Sara VanDerBeek, Foundation, Reynes Street, 2010, Chromogenic print, 50.8 x 40.6 cm, Collection of the artist; courtesy of Metro Pictures, New York and Altman Siegel Gallery, San Francisco, © Sara VanDerBeek 2010.
Sara VanDerBeek, Baltimore Window, 2010, Chromogenic print, 50.8 x 40.6 cm, Collection of the artist; courtesy of Metro Pictures, New York and Altman Siegel Gallery, San Francisco, © Sara VanDerBeek 2010.
Sara VanDerBeek, Foundation, Dorgenois Street, 2010, Chromogenic print, 50.8 x 40.6 cm, Collection of the artist; courtesy of Metro Pictures, New York and Altman Siegel Gallery, San Francisco, © Sara VanDerBeek 2010.
Whitney Museum of American Art
945 Madison Avenue at 75th Street
Emily Fisher Landau Galleries, fourth floor
Sara VanDerBeek: To Think of Time
September 17-December 5, 2010
Sara VanDerBeek’s quiet semi-abstract photographs are based predominantly on sculptural forms created by the artist. In the past, she has collected pictures from various sources, including art history books, archives, magazines, and newspapers, incorporating them into sculptures that are made only to be photographed in the artist’s studio. (After being photographed, the sculptures are immediately dismantled, and VanDerBeek’s pictures provide the only remaining evidence of the temporary structure.) In her work on view in this exhibition, VanDerBeek continues this practice, yet she couples it with ventures outside the studio to explore the subtle perceptual shifts of the sun. One of the most talked-about young artists today, her work was included in MoMA’s New Photography 2009. This is her first solo museum exhibition.
Art critic Graham T. Beck, says of her work, "Sara VanDerBeek is every historicist’s dream: an artist whose biography and practice seem so symmetrical that it’s tempting to skip all of the written arguments and simply draw a diagram. A daughter of the experimental filmmaker Stan VanDerBeek and a co-founder of the now-defunct downtown New York gallery Guild & Greyshkul, she photographs handmade assemblages adorned with images from art history, American culture, her father’s archive and of her own making. With even the most cursory glance, certain influences (and their attendant anxieties) seem to jump from her life onto her photographs."
Beck continues, "Most obvious is the curatorial quality of her work: each assemblage is like an exhibition space, the pictures that adorn it are like objects carefully selected for the show, and the photographs themselves serve as a monograph of what once was. In A Composition for Detroit (2009) — a wall-size, four-panel work that VanDerBeek debuted in New Photography 2009 at the Museum of Modern Art, New York — one of Charles Moore’s fire-hosing photographs from the Birmingham campaign of the Civil Rights Movement appears above a Depression-era Walker Evans photo veiled by streaks of dripping paint and below a picture that VanDerBeek took of an abandoned factory in Detroit. These present a distinct theme concerning the USA in conflict with itself — the kind of theoretical peg that a good gallery will offer visitors to hang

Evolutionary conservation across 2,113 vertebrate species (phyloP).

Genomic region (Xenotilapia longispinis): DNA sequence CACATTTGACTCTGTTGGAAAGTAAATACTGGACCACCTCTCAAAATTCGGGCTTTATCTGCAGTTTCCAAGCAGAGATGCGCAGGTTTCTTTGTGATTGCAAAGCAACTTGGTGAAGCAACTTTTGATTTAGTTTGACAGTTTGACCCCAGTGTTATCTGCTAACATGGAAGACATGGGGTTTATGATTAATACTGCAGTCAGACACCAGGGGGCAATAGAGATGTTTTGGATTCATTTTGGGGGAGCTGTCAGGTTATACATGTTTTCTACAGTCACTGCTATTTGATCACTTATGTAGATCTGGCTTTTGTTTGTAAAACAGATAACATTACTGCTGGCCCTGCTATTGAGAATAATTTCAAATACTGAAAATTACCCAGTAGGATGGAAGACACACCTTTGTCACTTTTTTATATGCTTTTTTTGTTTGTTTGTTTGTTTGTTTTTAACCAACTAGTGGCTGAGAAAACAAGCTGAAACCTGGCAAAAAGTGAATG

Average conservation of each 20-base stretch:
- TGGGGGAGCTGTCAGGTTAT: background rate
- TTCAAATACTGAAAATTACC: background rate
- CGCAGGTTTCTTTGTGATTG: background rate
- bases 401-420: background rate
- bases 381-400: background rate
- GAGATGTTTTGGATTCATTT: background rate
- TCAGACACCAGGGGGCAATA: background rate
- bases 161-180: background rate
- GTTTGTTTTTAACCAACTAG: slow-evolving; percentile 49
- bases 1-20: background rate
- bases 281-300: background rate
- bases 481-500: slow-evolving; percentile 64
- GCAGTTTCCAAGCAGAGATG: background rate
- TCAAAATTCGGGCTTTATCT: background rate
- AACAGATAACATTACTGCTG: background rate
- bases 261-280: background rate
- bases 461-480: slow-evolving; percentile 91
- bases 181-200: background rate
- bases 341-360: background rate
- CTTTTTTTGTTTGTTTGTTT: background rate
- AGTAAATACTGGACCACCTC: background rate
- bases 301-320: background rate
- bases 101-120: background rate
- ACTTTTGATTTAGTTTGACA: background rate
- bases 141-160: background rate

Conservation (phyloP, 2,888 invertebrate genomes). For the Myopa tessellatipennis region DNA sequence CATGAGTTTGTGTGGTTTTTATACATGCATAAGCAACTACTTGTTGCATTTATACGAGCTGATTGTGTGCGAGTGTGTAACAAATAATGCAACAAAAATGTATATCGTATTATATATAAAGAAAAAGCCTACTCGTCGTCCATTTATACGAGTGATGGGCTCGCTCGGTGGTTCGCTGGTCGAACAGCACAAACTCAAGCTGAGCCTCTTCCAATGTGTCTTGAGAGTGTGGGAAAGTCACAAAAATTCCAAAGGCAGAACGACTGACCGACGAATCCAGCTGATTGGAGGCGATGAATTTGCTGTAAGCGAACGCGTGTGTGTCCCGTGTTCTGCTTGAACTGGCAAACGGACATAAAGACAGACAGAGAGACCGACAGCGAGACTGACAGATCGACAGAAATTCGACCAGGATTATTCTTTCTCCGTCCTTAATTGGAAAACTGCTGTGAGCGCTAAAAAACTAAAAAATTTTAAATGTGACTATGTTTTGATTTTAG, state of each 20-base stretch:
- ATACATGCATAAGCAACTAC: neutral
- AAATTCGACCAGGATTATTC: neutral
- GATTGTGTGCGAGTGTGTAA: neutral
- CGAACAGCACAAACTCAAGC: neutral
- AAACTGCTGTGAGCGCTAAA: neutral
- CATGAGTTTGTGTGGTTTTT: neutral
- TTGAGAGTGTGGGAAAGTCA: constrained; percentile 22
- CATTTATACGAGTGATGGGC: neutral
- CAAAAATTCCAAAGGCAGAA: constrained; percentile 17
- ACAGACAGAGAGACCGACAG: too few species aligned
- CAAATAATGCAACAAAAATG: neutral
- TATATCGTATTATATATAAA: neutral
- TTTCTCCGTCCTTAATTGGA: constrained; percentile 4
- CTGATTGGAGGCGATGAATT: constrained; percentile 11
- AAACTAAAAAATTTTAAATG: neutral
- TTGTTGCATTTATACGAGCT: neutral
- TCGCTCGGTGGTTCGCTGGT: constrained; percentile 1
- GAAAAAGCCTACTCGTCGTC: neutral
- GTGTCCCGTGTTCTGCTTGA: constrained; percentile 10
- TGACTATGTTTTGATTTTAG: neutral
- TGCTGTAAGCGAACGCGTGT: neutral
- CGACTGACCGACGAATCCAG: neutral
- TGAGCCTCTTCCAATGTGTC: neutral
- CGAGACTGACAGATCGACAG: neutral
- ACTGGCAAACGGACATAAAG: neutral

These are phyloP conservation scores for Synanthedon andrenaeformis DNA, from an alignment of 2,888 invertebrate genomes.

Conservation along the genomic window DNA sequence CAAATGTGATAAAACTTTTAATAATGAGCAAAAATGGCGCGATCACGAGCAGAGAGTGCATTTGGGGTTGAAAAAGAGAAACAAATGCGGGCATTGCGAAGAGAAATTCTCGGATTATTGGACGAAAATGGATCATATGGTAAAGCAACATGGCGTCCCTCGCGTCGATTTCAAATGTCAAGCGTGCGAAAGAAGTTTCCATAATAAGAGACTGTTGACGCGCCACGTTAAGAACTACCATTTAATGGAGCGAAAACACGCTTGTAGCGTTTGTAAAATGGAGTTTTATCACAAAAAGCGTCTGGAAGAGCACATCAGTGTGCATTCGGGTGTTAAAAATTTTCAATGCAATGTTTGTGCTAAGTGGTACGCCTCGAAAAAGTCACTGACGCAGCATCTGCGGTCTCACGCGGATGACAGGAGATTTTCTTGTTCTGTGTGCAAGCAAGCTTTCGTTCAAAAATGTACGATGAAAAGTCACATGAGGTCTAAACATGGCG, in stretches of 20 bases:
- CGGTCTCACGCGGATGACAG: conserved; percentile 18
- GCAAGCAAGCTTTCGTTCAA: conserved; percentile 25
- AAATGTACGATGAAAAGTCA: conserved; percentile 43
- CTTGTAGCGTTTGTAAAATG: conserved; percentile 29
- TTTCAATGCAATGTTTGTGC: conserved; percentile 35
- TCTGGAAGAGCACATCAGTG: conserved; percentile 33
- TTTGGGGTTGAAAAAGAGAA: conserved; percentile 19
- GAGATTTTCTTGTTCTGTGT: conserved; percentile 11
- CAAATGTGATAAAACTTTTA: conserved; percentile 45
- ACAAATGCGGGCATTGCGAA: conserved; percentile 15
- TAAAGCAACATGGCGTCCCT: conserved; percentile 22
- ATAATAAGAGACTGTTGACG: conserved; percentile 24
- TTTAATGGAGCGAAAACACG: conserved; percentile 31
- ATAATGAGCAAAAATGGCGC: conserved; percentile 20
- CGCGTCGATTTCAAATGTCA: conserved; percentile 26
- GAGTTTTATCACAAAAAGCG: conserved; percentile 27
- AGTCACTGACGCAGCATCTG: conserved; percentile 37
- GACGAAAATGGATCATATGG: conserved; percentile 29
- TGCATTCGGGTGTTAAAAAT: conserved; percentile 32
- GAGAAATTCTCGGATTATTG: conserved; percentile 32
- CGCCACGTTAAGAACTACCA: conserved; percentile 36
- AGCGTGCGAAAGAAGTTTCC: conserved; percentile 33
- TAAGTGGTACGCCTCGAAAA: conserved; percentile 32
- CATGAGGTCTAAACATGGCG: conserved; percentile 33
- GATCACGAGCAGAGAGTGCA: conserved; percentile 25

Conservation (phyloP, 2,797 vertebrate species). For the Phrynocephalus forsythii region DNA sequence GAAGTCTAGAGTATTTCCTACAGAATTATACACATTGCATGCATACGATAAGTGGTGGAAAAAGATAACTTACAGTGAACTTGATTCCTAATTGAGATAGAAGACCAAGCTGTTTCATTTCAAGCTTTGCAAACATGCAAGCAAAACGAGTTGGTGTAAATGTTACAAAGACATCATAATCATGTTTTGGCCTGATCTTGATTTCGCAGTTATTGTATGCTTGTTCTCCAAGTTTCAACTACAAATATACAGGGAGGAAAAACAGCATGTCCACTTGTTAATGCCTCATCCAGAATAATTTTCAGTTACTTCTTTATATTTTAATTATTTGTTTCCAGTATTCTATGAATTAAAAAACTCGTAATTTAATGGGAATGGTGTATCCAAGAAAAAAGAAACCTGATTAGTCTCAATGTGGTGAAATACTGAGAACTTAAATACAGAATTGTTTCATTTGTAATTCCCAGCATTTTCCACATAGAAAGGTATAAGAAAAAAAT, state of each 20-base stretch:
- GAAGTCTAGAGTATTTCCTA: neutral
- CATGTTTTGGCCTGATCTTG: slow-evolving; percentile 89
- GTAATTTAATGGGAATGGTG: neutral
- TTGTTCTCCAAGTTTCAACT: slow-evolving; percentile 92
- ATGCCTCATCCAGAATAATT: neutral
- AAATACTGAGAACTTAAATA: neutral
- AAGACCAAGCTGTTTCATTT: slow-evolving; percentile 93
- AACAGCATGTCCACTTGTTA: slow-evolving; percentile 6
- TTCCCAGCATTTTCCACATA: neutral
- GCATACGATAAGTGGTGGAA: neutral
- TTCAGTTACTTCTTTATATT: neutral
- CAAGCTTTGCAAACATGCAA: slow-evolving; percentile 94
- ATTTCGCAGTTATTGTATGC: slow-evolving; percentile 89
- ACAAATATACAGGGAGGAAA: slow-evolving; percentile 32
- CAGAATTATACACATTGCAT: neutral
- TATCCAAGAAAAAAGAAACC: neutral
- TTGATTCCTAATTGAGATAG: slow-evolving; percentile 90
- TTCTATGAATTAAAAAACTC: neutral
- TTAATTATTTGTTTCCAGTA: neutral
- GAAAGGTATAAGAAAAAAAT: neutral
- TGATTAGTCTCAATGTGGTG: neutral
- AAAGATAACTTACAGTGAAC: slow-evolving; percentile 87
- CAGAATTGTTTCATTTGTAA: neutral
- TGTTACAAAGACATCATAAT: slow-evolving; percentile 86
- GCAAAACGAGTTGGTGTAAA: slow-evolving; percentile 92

their hat on, while puzzling over the shadowy shoji-like armature that supports the images, and the paint-smeared pane of glass that serves as the backdrop to some of the images and a partial obstruction to others, implying that there’s more here than meets the eye. And that’s just the first of four panels."
Sara VanDerBeek was born in Baltimore, Maryland in 1976 and lives in New York City. She received her BFA from Cooper Union School of Art and Science in New York City in 1998. VanDerBeek’s work has been presented in a one-person exhibition at The Approach, London, UK and D’Amelio Terras in New York, and has been included in numerous thematic exhibitions such as Haunted: Contemporary Photography/Video/Performance at the Solomon R. Guggenheim Museum, N.Y.C.; New Photography 2009 at the Museum of Modern Art, N.Y.C.; Signs of the Times at the Whitney Museum of American Art, N.Y.C.; A New High in Getting Low at Art Forum Berlin, Berlin, Germany; The Library of Babel / In and Out of Place at the Zabludowicz Collection, London, UK; and Radiant City at Cherry and Martin, Los Angeles, CA.
Curator of the exhibition is Tina Kukielski.
Sara VanDerBeek, Eclipse 3, 2008, Digital C-type print, 51 × 41 cm.
Sara VanDerBeek, Treme School Window, 2010, Chromogenic print, 50.8 x 40.6 cm, Collection of the artist; courtesy of Metro Pictures, New York and Altman Siegel Gallery, San Francisco, © Sara VanDerBeek 2010.